Why You Should Explore Australia in Winter
For those who live in the Northern Hemisphere, the subject of Australia’s winters may baffle and confuse, especially when it comes to Christmas. This holiday is celebrated all over the world but commonly encourages picturesque scenes covered in snow and people bundled up in jumpers, scarves and hats. But Down Under, Christmas takes place during the middle of summer, where temperatures can reach upwards of 26 degrees Celsius in the Southern cities. The thought of Father Christmas on a beach is certainly something to wrap your head around!
This obviously means that Australia’s coldest months are reserved for June, July and August, where the average temperature usually hovers between 6 and a mild 14 degrees Celsius. If that seems a little chilly to you, don’t let it put you off! Even in its colder months, Australia is a country that is packed with exciting things to do all year round, so read on for our top reasons (or excuses?) to travel Down Under during the winter.
The weather still rocks
Okay, we know we said it can get a little chilly during the winter months, but surprisingly it will often stay mild and cool rather than teeth-chatteringly cold. Travel up the coast to the Northern cities and you’ll find that the temperature gets even warmer with less humidity and rain. Even in all weathers you’ll always find popular destinations such as Cottesloe Beach in Perth to be packed with surf lovers and swimming enthusiasts.
If extreme watersports aren’t your cup of tea, the milder weather in Australia is perfect for road trips – you can enjoy the sights a lot more when the temperatures are more bearable. During summer, the Outback will be steaming from the heat but during the winter, you will find the journey relaxing, cooling and more enjoyable. If you’re taking an overnight trip and sleeping in a camper van (a popular and beautiful way to see the night sky unhampered by man-made lights) you may need to take an extra blanket, but the whole experience is still altogether pleasant.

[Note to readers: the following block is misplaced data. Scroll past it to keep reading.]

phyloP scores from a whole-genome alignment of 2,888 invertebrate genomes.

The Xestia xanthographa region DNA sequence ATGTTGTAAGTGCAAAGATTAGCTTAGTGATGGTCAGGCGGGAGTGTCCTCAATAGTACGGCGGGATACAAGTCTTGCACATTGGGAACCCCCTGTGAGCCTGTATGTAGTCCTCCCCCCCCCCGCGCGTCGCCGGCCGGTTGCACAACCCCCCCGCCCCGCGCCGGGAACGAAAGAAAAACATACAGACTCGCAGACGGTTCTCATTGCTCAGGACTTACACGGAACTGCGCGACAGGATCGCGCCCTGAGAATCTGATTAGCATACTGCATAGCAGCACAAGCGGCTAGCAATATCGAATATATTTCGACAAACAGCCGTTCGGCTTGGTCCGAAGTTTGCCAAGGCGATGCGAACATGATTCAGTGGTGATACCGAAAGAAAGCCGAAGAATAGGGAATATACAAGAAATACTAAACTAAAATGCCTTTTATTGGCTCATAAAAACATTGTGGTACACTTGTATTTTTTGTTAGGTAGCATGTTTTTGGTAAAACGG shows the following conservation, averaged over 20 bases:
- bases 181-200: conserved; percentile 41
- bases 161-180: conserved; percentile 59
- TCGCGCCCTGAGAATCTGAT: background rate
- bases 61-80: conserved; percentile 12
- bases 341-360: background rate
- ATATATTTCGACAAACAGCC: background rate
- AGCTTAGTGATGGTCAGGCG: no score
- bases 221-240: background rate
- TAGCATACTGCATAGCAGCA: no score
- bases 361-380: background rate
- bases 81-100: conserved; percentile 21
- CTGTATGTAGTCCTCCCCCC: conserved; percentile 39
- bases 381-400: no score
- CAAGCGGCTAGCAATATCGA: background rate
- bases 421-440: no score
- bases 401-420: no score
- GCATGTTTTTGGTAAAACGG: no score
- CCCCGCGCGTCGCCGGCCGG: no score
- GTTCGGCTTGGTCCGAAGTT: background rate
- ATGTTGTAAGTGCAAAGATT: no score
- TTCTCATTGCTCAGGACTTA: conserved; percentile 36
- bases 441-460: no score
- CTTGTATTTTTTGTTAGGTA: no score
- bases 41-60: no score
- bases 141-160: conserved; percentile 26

Sports, sports and more sports
Here in Australia, we love our sport. From cricket to rugby, there is something for everyone to enjoy. During the winter months, these sports and others such as football are reaching the peaks of their seasons. Whether you know all the rules or not, taking part in small local games or watching the big ones can be incredibly enjoyable, just bag yourself some tickets or head to the local pub to cheer your local side on to victory.
Believe it or not, aside from the adrenaline-pumping sports mentioned above, Australia is still warm enough for you to partake in all of the water-based activities that this country is known for, such as snorkelling and swimming, with the Great Barrier Reef offering some of the most stunning underwater sights. Feeling adventurous? While Australia’s not renowned for harsh winters, there are some areas where snow gathers. There are plenty of winter sports to try such as skiing and snowboarding at the many top resorts such as the Perisher and Mount Buller. We promise they aren’t as dangerous and scary as they sound!
You can go wild
Now this isn’t suggesting that you let your hair down and party ‘til the sun comes up (we’ll come to that later), but you may already know that Australia is home to some of the most unique and intriguing wildlife on this planet. From koalas and kangaroos to the wonderful platypuses and saltwater crocodiles, there’s certainly plenty to see. If the weather’s a bit grey, consider a visit to Sydney’s Taronga Zoo, the Australian Zoo or Dubbo’s Western Plains Zoo to spot some of these fascinating creatures.
But nothing beats seeing an animal in the wild, which is why Australia is certainly the place to be for wildlife lovers. During the winter months, whales in the Southern Hemisphere actually migrate north, which causes them to come very close to the shore during their travels. The whale watching season starts in June in the cities of Victoria and Queensland, and there are plenty of companies that offer tours on boats. Brave the salty wind and sea spray for a glimpse of these incredible creatures, you won’t regret it.
The city of Sydney is home to some incredible festivals that take place during the winter months, and many cite the best as VIVID Sydney. This festival, taking place in late May/early June, showcases loud music, bright lights and vibrant ideas in the form of live shows, art installations and creative conferences; definitely worth a visit – and it’s free!
But that’s not all! In June and July you can find the Film and Winter Festival kicking off in Sydney, along with a salute to the country’s Aboriginal heritage with the Garma Festival, providing you with plenty of opportunities to immerse yourself in the country’s old and new cultures.
As a leading migration agent in Melbourne, True Blue has its finger on the pulse when it comes to winter events in the city. Arguably the most high-profile occasion is the Melbourne International Film Festival, which runs from July 30th until August 16th this year. Established in 1952, the festival has become part of the very fabric of Melbourne’s culture and as one of the oldest events of its kind, it attracts visitors from all over the world.
According to Roy Morgan Market Research, the 2014 festival contributed more than $9.8 million to the local economy. Yes, it’s a pretty big deal!